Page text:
Kuwait inaugurates massive causeway to free trade zone

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Sunset view of the arch pylon on the Sheikh Jaber al-Ahmad Al-Sabah Causeway which will lead to the Future Silk City, in Kuwait Bay, Kuwait April 23, 2019. (Reuters)
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A night view of the arch pylon on the Sheikh Jaber al-Ahmad Al-Sabah Causeway which will lead to the Future Silk City, in Kuwait Bay, Kuwait April 23, 2019. Picture taken April 23, 2019. (Reuters)
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Aerial view of the arch pylon on the Sheikh Jaber al-Ahmad Al-Sabah Causeway which will lead to the Future Silk City, in Kuwait Bay, Kuwait April 23, 2019. (Reuters)
Updated 01 May 2019

Kuwait inaugurates massive causeway to free trade zone

KUWAIT CITY: Kuwait on Wednesday inaugurated one of the world’s longest causeways, linking the oil-rich Gulf state’s capital to an uninhabited border region set to become a major free trade hub.
The 36-kilometer (22-mile) bridge connects Kuwait City to the northern desert area of Subbiya, where Kuwait aims to create the “Silk City” project linking the Gulf to central Asia and Europe.
The “Jaber” bridge, named after late ruler Sheikh Jaber Al-Ahmad Al-Sabah, spans 36 kilometers (22 miles), three-quarters of it over water.
It cuts the driving time between Kuwait City and Subbiya, close to both Iraq and Iran, from 90 minutes to less than half an hour.
Investment in the Silk City project is expected to top $100 billion, and a 5,000-megawatt power plant has already been built in Subbiya.
The $3.6 billion causeway, designed by Paris-based engineering and consulting group Systra, took five years to build.
The work was carried out by a consortium led by South Korea’s Hyundai Engineering and Construction Co. along with Kuwait’s Combined Group Contracting Co.
The opening ceremony was attended by Kuwait’s emir, Sheikh Sabah Al-Ahmed Al-Sabah along with South Korean Prime Minister Lee Nak-yeon and the leader of the French senate, Gerard Larcher.
Lee Nak-yeon said Wednesday the causeway would establish Kuwait as an international trade center.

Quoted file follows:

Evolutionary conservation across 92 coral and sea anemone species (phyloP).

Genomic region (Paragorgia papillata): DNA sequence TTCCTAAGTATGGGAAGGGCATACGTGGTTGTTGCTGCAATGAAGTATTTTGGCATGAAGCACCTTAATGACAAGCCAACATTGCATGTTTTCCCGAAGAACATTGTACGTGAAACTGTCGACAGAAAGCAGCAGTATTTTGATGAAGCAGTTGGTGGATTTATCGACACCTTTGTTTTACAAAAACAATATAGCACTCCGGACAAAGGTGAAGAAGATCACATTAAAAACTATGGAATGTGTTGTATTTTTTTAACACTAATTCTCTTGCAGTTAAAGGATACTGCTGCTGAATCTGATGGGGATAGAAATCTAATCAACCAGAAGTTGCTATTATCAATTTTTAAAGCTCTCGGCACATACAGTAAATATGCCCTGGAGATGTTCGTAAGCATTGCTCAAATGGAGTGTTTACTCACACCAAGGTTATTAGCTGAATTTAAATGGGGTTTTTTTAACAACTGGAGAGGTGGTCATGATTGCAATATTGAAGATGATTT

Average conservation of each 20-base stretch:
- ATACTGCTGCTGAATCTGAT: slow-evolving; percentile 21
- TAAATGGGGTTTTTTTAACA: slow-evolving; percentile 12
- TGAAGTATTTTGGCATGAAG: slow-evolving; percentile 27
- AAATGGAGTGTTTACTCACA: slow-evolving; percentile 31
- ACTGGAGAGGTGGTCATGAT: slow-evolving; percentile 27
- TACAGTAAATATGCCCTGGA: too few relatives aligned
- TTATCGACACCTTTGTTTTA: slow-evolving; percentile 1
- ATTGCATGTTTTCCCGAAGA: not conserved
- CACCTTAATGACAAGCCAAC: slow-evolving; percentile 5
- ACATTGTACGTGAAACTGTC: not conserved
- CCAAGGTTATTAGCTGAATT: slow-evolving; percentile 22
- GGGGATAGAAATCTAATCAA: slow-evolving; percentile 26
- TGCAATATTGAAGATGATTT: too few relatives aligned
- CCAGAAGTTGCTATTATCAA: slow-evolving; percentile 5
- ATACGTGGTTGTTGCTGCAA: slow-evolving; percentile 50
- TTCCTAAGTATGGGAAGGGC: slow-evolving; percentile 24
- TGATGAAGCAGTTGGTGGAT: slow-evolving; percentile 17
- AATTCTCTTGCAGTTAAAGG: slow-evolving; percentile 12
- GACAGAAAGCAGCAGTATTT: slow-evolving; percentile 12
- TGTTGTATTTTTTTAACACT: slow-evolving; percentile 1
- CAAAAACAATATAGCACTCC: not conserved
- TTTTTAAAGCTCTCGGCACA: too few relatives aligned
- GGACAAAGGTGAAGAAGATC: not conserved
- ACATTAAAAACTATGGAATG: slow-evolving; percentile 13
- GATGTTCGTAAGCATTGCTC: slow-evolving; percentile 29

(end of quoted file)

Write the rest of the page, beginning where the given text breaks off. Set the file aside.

Oil recoups losses as OPEC, US Fed see robust economy

Updated 14 November 2019

Oil recoups losses as OPEC, US Fed see robust economy

  • US-China trade deal will help remove ‘dark cloud’ over oil, says Barkindo

LONDON: Oil prices reversed early losses on Wednesday after the Organization of the Petroleum Exporting Countries (OPEC) said it saw no signs of global recession and rival US shale oil production could grow by much less than expected in 2020.

Also supporting prices were comments by US Federal Reserve Chair Jerome Powell, who said the US economy would see a “sustained expansion” with the full impact of recent interest rate cuts still to be felt.

Brent crude futures stood roughly flat at around $62 per barrel by 1450 GMT, having fallen by over 1 percent earlier in the day. US West Texas Intermediate crude was at $56 per barrel, up 20 cents or 0.4 percent.

“The baseline outlook remains favorable,” Powell said.

OPEC Secretary-General Mohammad Barkindo said global economic fundamentals remained strong and that he was still confident that the US and China would reach a trade deal.

“It will almost remove that dark cloud that had engulfed the global economy,” Barkindo said, adding it was too early to discuss the output policy of OPEC’s December meeting.

HIGHLIGHT

  • US oil production likely to grow by just 0.3-0.4 million barrels per day next year — or less than half of previous expectations.
  • The prospects for ‘US crude exports had turned bleak after shipping rates jumped last month.’

He also said some US companies were now saying US oil production would grow by just 0.3-0.4 million barrels per day next year — or less than half of previous expectations — reducing the risk of an oil glut next year.

US President Donald Trump said on Tuesday Washington and Beijing were close to finalizing a trade deal, but he fell short of providing a date or venue for the signing ceremony.

“The expectations of an inventory build in the US and uncertainty over the OPEC+ strategy on output cuts and US/China trade deal are weighing on oil prices,” said analysts at ING, including the head of commodity strategy Warren Patterson.

In the US, crude oil inventories were forecast to have risen for a third straight week last week, while refined products inventories likely declined, a preliminary Reuters poll showed on Tuesday.

ANZ analysts said the prospects for US crude exports had turned bleak after shipping rates jumped last month.